HTS stands for Harmonized Tariff Schedule. It is used worldwide for classifying goods as they are shipped between countries. In the U.S., the HTS if overseen by the ITC (International Trade Commission) at http://www.usitc.gov/. Basic information about tariffs can be found at http://www.usitc.gov/tata/.
A current copy of the Harmonized Tariff Schedule is located at http://www.usitc.gov/tata/hts/bychapter/2005_supp.htm.
HTS codes of end products and individual components are used to determine NAFTA eligibility. Also, as someone on the IPC Lead-free forum recently pointed out, a manufacturer that claims exemption from RoHS under category 8 or 9 of WEEE, but uses an HTS code that definitely does NOT include possibly exempt products, is going to face some very serious questions.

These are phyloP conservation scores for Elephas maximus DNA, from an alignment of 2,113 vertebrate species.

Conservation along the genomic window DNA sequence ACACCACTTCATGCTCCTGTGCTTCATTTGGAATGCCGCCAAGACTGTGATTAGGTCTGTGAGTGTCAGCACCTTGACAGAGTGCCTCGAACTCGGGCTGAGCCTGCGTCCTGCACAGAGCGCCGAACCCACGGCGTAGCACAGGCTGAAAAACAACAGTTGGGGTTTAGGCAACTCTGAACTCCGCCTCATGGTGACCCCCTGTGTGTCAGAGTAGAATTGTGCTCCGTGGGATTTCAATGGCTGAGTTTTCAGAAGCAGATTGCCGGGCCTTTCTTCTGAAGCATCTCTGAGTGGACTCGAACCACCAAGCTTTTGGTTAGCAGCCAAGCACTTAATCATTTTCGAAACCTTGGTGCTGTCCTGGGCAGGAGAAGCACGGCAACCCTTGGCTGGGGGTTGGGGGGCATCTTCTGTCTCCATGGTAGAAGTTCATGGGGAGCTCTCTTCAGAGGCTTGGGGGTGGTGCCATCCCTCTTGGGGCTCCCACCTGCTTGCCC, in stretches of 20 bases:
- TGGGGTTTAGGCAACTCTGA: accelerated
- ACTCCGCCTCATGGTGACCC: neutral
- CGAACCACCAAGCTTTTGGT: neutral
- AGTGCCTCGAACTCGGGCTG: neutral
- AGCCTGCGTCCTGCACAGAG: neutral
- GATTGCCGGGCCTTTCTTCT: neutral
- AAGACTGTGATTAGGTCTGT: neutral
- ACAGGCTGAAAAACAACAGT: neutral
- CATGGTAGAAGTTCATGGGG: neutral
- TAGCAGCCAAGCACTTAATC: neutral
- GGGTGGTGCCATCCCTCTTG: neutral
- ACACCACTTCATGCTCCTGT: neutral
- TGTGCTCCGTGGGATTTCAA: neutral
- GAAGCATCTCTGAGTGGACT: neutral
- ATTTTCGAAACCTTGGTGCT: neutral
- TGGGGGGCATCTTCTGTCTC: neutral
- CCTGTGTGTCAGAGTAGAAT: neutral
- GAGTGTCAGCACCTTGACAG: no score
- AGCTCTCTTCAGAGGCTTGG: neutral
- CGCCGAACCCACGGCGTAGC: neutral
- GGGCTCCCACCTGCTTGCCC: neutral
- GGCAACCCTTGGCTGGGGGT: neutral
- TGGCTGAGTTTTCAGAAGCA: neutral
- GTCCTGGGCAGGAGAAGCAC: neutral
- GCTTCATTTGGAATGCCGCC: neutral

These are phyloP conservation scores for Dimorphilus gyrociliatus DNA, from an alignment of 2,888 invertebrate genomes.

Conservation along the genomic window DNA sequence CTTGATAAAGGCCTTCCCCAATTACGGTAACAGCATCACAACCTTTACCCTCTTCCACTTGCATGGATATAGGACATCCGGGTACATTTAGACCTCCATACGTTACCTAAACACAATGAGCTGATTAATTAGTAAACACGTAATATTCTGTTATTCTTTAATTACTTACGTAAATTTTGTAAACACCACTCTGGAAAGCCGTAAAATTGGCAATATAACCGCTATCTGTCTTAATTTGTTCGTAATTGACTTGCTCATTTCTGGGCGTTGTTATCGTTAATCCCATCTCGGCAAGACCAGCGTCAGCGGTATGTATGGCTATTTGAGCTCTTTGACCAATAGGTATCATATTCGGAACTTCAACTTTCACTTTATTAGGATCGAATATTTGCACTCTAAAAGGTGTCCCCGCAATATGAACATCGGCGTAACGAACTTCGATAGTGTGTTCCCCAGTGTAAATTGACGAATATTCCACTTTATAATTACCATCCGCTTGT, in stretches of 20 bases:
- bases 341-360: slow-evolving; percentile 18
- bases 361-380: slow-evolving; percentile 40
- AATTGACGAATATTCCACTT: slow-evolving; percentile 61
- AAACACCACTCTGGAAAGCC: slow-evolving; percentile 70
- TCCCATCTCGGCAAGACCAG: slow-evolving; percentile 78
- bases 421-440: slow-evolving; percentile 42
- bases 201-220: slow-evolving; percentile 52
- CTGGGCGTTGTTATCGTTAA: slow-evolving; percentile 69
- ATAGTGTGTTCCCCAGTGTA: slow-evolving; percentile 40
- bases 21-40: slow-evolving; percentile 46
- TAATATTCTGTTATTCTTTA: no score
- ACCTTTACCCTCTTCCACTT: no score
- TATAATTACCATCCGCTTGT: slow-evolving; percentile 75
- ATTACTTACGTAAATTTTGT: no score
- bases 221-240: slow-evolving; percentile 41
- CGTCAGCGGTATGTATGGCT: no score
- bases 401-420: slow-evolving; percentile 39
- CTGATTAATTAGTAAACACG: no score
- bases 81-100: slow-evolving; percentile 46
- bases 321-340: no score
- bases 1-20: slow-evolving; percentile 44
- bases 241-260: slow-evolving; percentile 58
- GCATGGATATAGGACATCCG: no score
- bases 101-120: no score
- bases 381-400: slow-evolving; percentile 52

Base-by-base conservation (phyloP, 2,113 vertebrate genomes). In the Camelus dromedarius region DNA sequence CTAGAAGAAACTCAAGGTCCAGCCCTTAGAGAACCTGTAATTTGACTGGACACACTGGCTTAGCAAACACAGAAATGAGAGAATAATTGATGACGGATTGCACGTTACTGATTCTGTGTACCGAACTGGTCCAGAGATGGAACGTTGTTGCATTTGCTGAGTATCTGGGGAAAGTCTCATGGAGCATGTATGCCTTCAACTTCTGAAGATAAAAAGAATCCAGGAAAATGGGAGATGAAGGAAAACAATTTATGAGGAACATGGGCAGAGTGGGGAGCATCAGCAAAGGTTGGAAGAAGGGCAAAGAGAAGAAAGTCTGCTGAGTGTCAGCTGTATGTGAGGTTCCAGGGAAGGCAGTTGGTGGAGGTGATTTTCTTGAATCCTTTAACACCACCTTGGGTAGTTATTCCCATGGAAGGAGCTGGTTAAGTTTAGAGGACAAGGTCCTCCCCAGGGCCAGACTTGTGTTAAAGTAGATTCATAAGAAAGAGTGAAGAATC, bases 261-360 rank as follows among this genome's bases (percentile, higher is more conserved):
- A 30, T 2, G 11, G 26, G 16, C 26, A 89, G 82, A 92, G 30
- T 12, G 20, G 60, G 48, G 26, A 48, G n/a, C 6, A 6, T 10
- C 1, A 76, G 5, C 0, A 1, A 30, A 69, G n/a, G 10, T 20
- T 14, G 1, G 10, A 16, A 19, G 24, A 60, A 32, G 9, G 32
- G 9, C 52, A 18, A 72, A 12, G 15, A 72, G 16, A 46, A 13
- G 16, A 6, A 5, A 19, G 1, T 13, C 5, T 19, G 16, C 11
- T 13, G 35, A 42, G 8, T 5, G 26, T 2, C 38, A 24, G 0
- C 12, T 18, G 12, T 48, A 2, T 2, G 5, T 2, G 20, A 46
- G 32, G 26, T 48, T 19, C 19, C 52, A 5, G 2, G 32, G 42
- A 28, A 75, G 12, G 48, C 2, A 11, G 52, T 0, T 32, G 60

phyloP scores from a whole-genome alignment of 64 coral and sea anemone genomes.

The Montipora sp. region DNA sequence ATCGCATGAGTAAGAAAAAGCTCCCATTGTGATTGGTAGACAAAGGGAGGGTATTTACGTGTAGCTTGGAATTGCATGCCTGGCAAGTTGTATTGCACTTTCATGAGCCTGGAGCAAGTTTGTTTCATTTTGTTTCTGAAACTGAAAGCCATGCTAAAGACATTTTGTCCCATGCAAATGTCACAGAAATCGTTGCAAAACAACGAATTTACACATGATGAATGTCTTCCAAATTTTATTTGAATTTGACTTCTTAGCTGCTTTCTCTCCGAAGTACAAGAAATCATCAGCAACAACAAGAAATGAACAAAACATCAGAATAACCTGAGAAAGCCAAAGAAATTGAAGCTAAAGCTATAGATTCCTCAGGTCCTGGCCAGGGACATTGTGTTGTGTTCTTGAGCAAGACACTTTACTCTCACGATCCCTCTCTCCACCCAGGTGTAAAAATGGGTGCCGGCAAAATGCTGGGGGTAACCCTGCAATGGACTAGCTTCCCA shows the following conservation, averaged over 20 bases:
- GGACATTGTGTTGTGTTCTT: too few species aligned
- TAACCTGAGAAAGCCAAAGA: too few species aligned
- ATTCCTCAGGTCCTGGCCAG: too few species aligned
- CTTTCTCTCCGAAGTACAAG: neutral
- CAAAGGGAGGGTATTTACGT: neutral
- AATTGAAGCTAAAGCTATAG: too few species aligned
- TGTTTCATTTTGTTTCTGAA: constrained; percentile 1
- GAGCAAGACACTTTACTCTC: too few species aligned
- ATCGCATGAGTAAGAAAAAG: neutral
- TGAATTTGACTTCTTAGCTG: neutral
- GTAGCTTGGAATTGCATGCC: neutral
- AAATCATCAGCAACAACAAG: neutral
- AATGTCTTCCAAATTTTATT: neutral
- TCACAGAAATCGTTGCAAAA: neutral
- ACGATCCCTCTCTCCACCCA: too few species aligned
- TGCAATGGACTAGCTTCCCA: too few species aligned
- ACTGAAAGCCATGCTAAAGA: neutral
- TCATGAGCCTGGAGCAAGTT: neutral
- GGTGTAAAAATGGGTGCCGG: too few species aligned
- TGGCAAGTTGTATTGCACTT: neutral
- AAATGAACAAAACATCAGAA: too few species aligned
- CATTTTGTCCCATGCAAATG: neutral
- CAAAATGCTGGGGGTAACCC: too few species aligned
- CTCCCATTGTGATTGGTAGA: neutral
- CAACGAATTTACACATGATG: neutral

ECCN stands for Export Control Classification Number, which is a number issued by the Bureau of Industry & Security for devices needing an export license. The website for the Bureau of Industry & Security (BIS) is at http://www.bis.doc.gov/.
The Export Administrations Regulations (EAR) database can be found at http://www.access.gpo.gov/bis/ear/ear_data.html.
As far as I know, the EAR codes are only used by the U.S.
HTS codes typically appear in the format xxxx.xx.xxxx, where x can be any number (but not a letter). An example would be 9030.39.3060. A 10-digit number goes down to the lowest level of detail, more broad ranges used 4, 6, or 8 numbers (such as 9030, 9030.39, or 9030.39.30).
ECCN codes can be a combination of letters & numbers, such as EAR99, 3A001 or 3A991.